Science & Ambiguity

Photograph of Earth, taken by the Apollo 17 mission. The Arabian peninsula, Africa and Madagascar lie in the lower half of the disc, whereas Antarctica is at the top.
The Church says the earth is flat, but I know that it is round, for I have seen its shadow on the moon, and I have more faith in a shadow than in the Church. ~ Ferdinand Magellan

Those who proclaim that they positively know the truth merely reveal their ignorance. The universe is unimaginably large and our brains are infinitesimally tiny. Metaphysicians should be especially humble about drawing definitive conclusions about perplexing topics. Yet science should not be dismissed; it has given us the little knowledge we possess. To abandon it would set the human species back a thousand years. As Einstein said, “All our science, measured against reality, is primitive and childlike—and yet it is the most precious thing we have.”

So as we swing on a pendulum between belief and doubt, between certainty and skepticism, we should not lose faith. “Dare to know,” Kant said, was the motto of the Enlightenment. With arduous scientific searching, answers will continue to be forthcoming. In the meantime, we should not despair. Let that great 20th-century scientist Richard Feynman have the last word today. 

I have approximate answers and possible beliefs and different degrees of certainty about different things, but I’m not absolutely sure of anything, and many things I don’t know anything about, such as whether it means anything to ask why we’re here, and what the question might mean. I might think about it a little bit, but if I can’t figure it out, then I go on to something else. But I don’t have to know an answer. I don’t have to … I don’t feel frightened by not knowing things, by being lost in the mysterious universe without having any purpose, which is the way it really is, as far as I can tell, possibly. It doesn’t frighten me.

Liked it? Take a second to support Dr John Messerly on Patreon!
Become a patron at Patreon!

3 thoughts on “Science & Ambiguity

  1. I know the truth about a very few things, am unsure about many things, and don’t nearly know enough, or anything, about a darn whole lot of things.

    Thank you for your post, Dr. Messerly.

    In regard to what I think is true, these things are true enough: I have witnessed them for myself over and over through hard earned experience. Sure, this is not enough: it is anecdotal, but just because it is, it doesn’t automatically means it is completely unreliable. That I am probably not mistaken, is indicated to me by the fact that I have actually learned these ‘true enough’ things from better minds than mine.

    Can I be absolutely certain? It depends about what is being discussed of being true or not true. To me, there is such a thing as ‘true enough’ and ‘sufficiently true’. Am I absolutely certain that there’s no gods? I am certain enough. The reasons why would warrant well made arguments: these have been made before, by far more able people than me, for example by Russell and his, I think, pretty devastating argument about the flying teapot.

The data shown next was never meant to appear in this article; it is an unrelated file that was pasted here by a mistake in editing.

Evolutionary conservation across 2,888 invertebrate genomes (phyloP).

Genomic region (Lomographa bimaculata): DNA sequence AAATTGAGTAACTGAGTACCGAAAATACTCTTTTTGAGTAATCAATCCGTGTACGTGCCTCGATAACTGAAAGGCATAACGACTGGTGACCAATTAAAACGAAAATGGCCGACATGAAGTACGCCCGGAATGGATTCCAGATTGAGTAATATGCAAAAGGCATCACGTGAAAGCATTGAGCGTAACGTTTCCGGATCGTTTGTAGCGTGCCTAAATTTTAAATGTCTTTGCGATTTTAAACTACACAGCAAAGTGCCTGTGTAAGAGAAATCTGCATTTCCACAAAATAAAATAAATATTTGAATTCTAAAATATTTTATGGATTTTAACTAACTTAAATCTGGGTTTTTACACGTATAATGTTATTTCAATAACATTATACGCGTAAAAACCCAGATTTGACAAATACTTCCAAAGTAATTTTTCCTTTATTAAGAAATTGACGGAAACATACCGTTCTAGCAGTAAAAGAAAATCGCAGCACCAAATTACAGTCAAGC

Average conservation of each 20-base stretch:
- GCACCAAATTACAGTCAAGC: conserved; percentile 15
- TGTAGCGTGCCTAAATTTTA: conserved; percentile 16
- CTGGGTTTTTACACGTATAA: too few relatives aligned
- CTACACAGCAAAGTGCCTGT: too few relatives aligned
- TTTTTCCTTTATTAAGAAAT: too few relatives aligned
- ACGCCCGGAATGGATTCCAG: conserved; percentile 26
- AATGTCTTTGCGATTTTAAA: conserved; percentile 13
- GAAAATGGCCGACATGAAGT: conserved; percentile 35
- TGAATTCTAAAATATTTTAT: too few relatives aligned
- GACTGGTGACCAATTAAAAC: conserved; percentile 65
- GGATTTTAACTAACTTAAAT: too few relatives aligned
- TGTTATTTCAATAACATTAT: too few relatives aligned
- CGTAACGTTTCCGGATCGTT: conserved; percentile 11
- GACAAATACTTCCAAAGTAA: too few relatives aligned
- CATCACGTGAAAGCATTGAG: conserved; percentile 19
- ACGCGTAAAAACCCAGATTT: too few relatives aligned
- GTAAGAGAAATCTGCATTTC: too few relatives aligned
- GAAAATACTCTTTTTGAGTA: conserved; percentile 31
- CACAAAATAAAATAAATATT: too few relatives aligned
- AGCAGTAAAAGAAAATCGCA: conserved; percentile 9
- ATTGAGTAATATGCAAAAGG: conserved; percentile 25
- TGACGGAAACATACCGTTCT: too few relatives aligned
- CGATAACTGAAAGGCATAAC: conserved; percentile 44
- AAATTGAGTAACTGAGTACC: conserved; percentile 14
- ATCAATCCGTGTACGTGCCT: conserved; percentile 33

I am certain enough that there’s no gods. I think that the problem is not claiming to know the truth about something, which is not impossible for many things, but to simply keep an open mind. There’s no need to deny your hard earned knowledge. You don’t know everything, but you know more than most people ever will.

    Interestingly, I have started to associate excessive humility by people who cared to learn (any subjects, not philosophy specifically), with a type of greed, i.e. looking for absolute perfection. It’s never good enough.

    Perhaps, it would be better to be able to say: ‘What I know is good enough and sufficient. Doing more than that would be extremely difficult or impossible.”.

    Sure, it is of vital importance to keep an open mind, and to be ready to change your mind when and if new information is learned, if it even exists, that would warrant to do away with what was thought before.

    Until then, I say it’s good enough :). And of course, we would have to be very specific in regard to what exactly we are speaking of. ‘Truth’ is a bit too general a concept. Why taking this as an example that fits all cases? I stick with the idea in my initial sentence.

    In the end, I think ‘truth’ is just an ideal, which is why it can never be accomplished. I stick with Seneca: ‘Set your sights lower, not higher. For the higher the sights, the more brutal will be the failure.’.

    Philosophers are restless souls. It’s their nature to aim high. But I think that good enough, is good enough :). (Actually I learned this idea from Alain De Botton, i.e. something he wrote somewhere.).

    Of course, I can only speak for myself.

    Best regards,

    PS. and of course, the ‘We aren’t sure why.” said from a scientist, is worth a million times more than: ‘I am sure of X.’, said by the (extremely, extremely common) delusional, (and dumb) people

  2. thanks for sharing your thoughts Luigi. A couple of ideas that come to mind after reading them.

    Carl Sagan said “be open minded but not so open minded that your brains fall out.” (paraphrasing)

    And William James in “The Will To Believe” criticized philosophers for being so worried about avoiding error that they remain agnostic about issues that they should feel pretty strong about. This relates to your good enough.

    And I like De Botton too. A very good thinker.

  3. ha ha, the Sagan quote is quite funny 🙂

    Thanks for your thoughts. I hope to read William James soon enough.

Leave a Reply

Your email address will not be published. Required fields are marked *

This site uses Akismet to reduce spam. Learn how your comment data is processed.